2. Carmel says:

    That’s so sweet of him to do that. Some scientists just did a study to see how much house cats kill and it was a lot more than they previously thought. http://www.nydailynews.com/news/national/house-cats-kill-wildlife-previously-thought-birds-article-1.1130909
    Carmel recently posted..Christmas Dinner & a Farewell (for now)

    • Barbara says:

      These cats kill a lot and they are not house cats! I’ve heard of pet cats that hunt with one paw holding their neck bell still. Cats are super-crafty. I’m just glad we’ve managed to keep these cats at bay. We’re now getting the most beautiful birds visiting our courtyard.

  3. Jenny says:

    Oh, you sweet and gentle guys… I am crossing my thumbs (is that the right thing to do? In Germany you have to press or squeeze them…?) that the cats do not prove too intelligent – after all, such a net is easily torn with sharp claws, isn’t it?
    Jenny recently posted..Mal eine andere Reiseidee: Neuseeland im Winter!

    • Barbara says:

      In Australia we cross our fingers. But in Vietnam that’s a very rude sign. So thumbs it is!

      One cat managed to break through the net, but it got such a fright when it couldn’t get OUT of the courtyard that it hasn’t come back. The netting is made of tough nylon and it’s sewn up pretty tightly, so I hope it works for quite a while. Our dog ventured out into the courtyard the other day, so I think the word has gotten around that it IS a cat-proof fence. 🙂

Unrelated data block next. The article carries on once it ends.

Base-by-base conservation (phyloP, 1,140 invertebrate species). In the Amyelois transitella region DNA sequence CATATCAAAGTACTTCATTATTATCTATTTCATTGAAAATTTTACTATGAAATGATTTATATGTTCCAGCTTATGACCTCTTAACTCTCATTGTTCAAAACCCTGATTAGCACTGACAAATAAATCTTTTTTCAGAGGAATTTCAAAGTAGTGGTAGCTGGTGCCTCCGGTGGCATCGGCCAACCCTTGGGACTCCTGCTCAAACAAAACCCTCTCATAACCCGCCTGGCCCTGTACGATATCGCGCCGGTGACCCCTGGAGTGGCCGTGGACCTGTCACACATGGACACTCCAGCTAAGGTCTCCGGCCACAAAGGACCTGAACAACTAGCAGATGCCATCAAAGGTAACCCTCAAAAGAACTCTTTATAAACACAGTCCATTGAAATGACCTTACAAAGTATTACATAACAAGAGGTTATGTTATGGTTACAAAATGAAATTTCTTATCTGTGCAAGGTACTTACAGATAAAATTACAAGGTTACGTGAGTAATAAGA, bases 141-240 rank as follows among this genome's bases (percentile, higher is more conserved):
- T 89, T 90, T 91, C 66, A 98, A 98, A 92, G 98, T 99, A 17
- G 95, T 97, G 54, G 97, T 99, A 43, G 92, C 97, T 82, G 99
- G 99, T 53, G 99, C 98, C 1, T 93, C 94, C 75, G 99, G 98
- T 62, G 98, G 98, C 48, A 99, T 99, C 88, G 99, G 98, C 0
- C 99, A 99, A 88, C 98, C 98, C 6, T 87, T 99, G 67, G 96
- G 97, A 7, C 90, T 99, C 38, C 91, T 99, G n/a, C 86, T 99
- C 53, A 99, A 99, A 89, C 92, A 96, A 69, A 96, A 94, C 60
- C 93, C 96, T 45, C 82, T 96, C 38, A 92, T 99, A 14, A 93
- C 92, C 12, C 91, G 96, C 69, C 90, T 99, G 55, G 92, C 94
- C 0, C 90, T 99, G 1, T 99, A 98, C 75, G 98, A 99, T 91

4. i couldn’t do it, either. the netting is brilliant!
    wandering educators recently posted..Top Ten Unique Places to Stay in New York

    • Barbara says:

      It is. I didn’t even know it was available in Vietnam. I should know better by know. EVERYTHING is available in Vietnam. You just have to know where to find it.

  5. budget jan says:

    Awww. Darling Man in actually a Knight in Shining Armour. I knew he would build something to solve the problem.

  6. Travel Wired says:

    If push came to shove, I could probably catch and sell a cat if it was giving me heck. But the mesh is a much better idea methinks.
    Travel Wired recently posted..The Best of Swiss Rail Journeys